In this Book


Employment for former prisoners is a critical pathway toward reintegration into society and is central to the processes of desistance from crime. Nevertheless, the economic climate in Western countries has aggravated the ability of former prisoners and people with criminal records to find gainful employment.

After Prison opens with a former prisoner’s story of reintegration employment experiences. Next, relying on a combination of research interviews, quantitative data, and literature, contributors present an international comparative review of Canada’s evolving criminal record legislation; the promotive features of employment; the complex constraints and stigma former prisoners encounter as they seek employment; and the individual and societal benefits of assisting former prisoners attain “gainful” employment. A main theme throughout is the interrelationship between employment and other central conditions necessary for safety and sustenance.

This book offers suggestions for criminal record policy amendments and new reintegration practices that would assist individuals in the search for employment. Using the evidence and research findings of practitioners and scholars in social work, criminology and law, psychology, and other related fields, the contributors concentrate on strategies that will reduce the stigma of having been in prison; foster supportive relationships between social and legal agencies and prisons and parole systems; and encourage individually tailored resources and training following release of individuals.

Table of Contents

  1. Cover
  2. p. 1
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  1. Title Page, Copyright
  2. pp. i-iv
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  1. Contents
  2. pp. v-vi
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  1. Navigating Employment and Reintegration: An Introduction
  2. Rose Ricciardelli, Don Evans, Adrienne Peters
  3. pp. 1-20
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  1. Section I: The Employment Re-Entry Enigma/Dilemma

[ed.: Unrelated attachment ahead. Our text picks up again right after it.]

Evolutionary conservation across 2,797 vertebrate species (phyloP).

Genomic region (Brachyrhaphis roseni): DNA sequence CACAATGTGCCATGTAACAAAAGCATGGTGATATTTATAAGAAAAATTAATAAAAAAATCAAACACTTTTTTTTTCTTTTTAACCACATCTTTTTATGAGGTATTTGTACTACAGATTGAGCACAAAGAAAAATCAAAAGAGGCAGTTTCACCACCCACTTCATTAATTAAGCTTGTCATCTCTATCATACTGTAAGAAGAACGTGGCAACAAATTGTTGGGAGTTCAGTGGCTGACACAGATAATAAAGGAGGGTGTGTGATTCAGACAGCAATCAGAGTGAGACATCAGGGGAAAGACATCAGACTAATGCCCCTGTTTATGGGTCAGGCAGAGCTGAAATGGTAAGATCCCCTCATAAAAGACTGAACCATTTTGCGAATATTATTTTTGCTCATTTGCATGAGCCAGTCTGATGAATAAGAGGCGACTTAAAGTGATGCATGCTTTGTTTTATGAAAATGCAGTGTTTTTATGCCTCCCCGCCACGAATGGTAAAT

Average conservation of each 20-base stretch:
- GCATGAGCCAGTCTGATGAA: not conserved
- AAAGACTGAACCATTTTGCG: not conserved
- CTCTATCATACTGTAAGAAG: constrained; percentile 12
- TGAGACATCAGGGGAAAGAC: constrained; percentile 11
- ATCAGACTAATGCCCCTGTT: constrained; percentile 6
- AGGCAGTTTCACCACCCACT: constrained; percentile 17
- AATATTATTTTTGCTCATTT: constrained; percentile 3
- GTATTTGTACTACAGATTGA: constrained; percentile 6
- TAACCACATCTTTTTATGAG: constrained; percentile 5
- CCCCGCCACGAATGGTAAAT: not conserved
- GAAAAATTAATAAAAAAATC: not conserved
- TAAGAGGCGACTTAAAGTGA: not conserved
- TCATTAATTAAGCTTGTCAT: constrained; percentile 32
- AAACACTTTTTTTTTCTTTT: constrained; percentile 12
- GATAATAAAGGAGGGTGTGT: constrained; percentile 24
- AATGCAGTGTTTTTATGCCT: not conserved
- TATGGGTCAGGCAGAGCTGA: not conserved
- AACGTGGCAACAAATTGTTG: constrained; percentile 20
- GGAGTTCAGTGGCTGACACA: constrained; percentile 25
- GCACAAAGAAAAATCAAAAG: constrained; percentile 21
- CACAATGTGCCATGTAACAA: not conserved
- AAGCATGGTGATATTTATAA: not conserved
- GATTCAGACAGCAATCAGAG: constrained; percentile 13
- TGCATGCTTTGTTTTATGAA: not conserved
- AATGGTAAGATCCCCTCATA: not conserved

1. 1. Work after Prison: One Man’s Transition
  2. James Young
  3. pp. 23-34
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  1. 2. Employment and Desistance from Crime
  2. Kemi S. Anazodo, Christopher Chan, Rose Ricciardelli
  3. pp. 35-58
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  1. 3. Employment and Criminal Offenders with Mental Illness
  2. Krystle Martin
  3. pp. 59-80
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  1. Section II: Criminal Histories, Employment Prospects, and Moving Forward
  1. 4. Job Search, Suspended: Changes to Canada’s Pardon Program and the Impact on Finding Employment
  2. Samantha McAleese
  3. pp. 83-104
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  1. 5. Vulnerabilities and Barriers in Post-Release Employment Reintegration as Indicated by Parolees
  2. Rose Ricciardelli, Taylor Mooney
  3. pp. 105-132
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  1. Section III: Employment Reintegration Programming: Supportive Strategies and Related Outcomes
  1. 6. Is Criminal History at the Time of Employment Predictive of Job Performance? A Comparison of Disciplinary Actions and Terminations in a Sample of Production Workers
  2. Mark G. Harmon, Laura J. Hickman, Alexandra M. Arneson, Ashley M. Hansen
  3. pp. 135-158
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  1. 7. Transforming Rehabilitation: A Critical Evaluation of Barriers Encountered by an Offender Rehabilitation Program for South Asian/Muslim Offenders within the New Probation Service Model
  2. Christine Victoria Hough
  3. pp. 159-180
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  1. 8. Promoting Employment Opportunities through Mentorship for Gang-Involved Youth Reintegrating into the Community
  2. Adrienne M. F. Peters
  3. pp. 181-204
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  1. 9. Barriers to Community Reintegration: The Benefits of Client-Centred Case Management and Pre-Employment Skills Training
  2. Ashley Brown
  3. pp. 205-220
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  1. Section IV: The Employment Reintegration of Unique Populations
  1. 10. “Between a Rock and Hard Place”: How Being a “Convict” Hinders Finding Work in the Neo-Liberal, Late-Capitalist Economy
  2. Dale C. Spencer
  3. pp. 223-242
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  1. 11. Does the “Wrongful” Part of Wrongful Conviction Make a Difference in the Job Market?
  2. Kimberley A. Clow
  3. pp. 243-258
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  1. Conclusion: Employment Reintegration
  2. Rose Ricciardelli, Adrienne M. F. Peters
  3. pp. 259-276
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  1. About the Authors
  2. pp. 277-280
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Additional Information

Related ISBN
MARC Record
Launched on MUSE
Open Access
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